Turkish Airlines: A new rival to Gulf carriers

A330+.ac-23There is at least one airfreight carrier that has been creeping closer in the rear-view mirror of the “Big 3” Persian Gulf-based carriers in recent years. In many ways, it’s trying to beat the Doha-Dubai-Abu Dhabi Triangle at its own game: Location, market share, capacity and customer service.

“I talked with one of the Gulf carriers recently,” said David Phillips of Dubai’s Freight Systems Co. Ltd. “I asked them, ‘Who’s your biggest carrier competitor?’ He said, ‘Turkish Airlines. They are our real competition.’”

Like Emirates, Qatar Airways and Etihad, Turkish has geography on its side. With one foot in Europe and the other in the Middle East, Turkish’s hub in Istanbul is also a major crossroads of the world, only it’s much closer to the major European capitals. For instance, its Turkish Cargo division recently increased its freighter frequencies to Bulgaria and Hungary and is also setting up a truck feeder operation to Budapest.

“Our general strategy is to catch passenger flows passing through our country,” said Halit Anlatan, vice president of sales and marketing for Turkish Cargo. “About 60 percent of that flow is east-west.”

Turkish has already set some lofty airfreight goals for itself. “Our main focus for 2016 is to carry, by the end of that year, at least 1 million tonnes of airfreight,” Anlatan said. “Currently, we’re at about 670,000 tonnes and, by the end of this year, we hope to be at 775,000 tonnes.”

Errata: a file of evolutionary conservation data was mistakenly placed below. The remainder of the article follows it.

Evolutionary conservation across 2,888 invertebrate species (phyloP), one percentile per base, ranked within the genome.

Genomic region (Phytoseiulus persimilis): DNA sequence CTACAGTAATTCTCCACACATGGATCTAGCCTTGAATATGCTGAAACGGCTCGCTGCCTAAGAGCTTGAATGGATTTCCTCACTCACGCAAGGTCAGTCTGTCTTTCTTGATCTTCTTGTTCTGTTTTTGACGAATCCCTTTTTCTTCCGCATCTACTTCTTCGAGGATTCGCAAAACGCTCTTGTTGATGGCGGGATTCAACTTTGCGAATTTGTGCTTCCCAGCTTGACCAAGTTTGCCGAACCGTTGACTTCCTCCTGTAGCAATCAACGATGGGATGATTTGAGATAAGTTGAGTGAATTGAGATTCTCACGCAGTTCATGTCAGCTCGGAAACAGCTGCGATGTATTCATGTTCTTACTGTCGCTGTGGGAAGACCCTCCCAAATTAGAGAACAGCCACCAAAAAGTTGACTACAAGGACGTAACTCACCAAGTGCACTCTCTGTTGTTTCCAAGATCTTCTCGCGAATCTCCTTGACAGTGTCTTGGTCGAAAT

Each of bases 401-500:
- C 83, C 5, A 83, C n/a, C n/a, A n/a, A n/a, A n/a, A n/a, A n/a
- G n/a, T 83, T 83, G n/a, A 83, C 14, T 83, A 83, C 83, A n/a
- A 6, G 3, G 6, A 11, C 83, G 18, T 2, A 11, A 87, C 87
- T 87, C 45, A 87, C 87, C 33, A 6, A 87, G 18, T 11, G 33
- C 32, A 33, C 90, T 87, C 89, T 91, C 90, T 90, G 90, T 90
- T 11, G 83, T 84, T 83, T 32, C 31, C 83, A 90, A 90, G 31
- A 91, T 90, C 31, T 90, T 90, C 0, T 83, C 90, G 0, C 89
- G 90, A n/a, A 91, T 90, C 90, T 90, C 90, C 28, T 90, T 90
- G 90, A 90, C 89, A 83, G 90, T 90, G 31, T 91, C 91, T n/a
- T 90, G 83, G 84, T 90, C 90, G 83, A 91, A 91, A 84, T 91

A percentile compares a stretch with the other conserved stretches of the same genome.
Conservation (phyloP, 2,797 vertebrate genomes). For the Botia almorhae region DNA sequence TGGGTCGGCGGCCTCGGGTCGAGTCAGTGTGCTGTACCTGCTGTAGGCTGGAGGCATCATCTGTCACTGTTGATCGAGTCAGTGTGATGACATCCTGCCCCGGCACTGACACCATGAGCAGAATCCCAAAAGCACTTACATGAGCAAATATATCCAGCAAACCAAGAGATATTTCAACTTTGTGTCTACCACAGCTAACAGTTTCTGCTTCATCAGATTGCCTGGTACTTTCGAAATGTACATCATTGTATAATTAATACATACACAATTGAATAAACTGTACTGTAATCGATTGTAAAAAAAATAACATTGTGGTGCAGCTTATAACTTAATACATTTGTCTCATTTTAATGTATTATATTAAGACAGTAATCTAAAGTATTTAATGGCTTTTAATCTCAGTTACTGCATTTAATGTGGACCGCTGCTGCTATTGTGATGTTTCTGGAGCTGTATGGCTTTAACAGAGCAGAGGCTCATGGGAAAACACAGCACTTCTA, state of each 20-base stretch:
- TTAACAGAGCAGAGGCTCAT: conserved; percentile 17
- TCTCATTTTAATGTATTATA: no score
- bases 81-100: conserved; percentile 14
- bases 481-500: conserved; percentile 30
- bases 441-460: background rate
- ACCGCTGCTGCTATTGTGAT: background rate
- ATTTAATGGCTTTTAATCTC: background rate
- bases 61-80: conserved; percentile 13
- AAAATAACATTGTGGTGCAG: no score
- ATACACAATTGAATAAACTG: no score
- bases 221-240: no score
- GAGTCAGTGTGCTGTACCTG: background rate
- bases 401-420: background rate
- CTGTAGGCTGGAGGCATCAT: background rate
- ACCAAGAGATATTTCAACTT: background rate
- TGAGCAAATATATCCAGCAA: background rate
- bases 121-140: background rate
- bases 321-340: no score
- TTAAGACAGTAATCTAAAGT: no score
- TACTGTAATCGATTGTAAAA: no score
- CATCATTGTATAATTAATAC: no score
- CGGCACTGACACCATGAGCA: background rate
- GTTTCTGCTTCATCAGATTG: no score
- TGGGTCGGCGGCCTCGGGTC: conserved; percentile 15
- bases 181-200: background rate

Turkish Cargo has a network of more than 260 destinations. By 2020, Anlatan said the carrier wants to reach 1.5 million tonnes of cargo handled and increase its freighter fleet from 9 to 15.

In the headlong fight for cargo market share, Turkish is ready to scrap for it. Last month, the carrier cleared a major hurdle by opening a new cargo terminal at its Istanbul hub. With an annual capacity of 1.2 million tonnes, the facility has 250 percent more operational space, measuring 45,000 square meters; Dubai World Central, Anlatan added, only has 35,000.

“Turkish has been very aggressive,” Phillips said. “They do a large amount of trade between the U.S. and India. Their operation in Istanbul is much better now. They’re going to be a really big player.”

In Turkey, government spending on airlines and aviation is about 3 percent of the nation’s US$800 billion total GDP. “But then look at Dubai, where aviation spending is about 28 percent of GDP. I don’t want to say that we can’t eventually reach that, but that’s tough to beat,” Anlatan said. “By the end of 2018/early 2019 we will be the world’s biggest airport, and will reach our full capacity by the end of 2024.”

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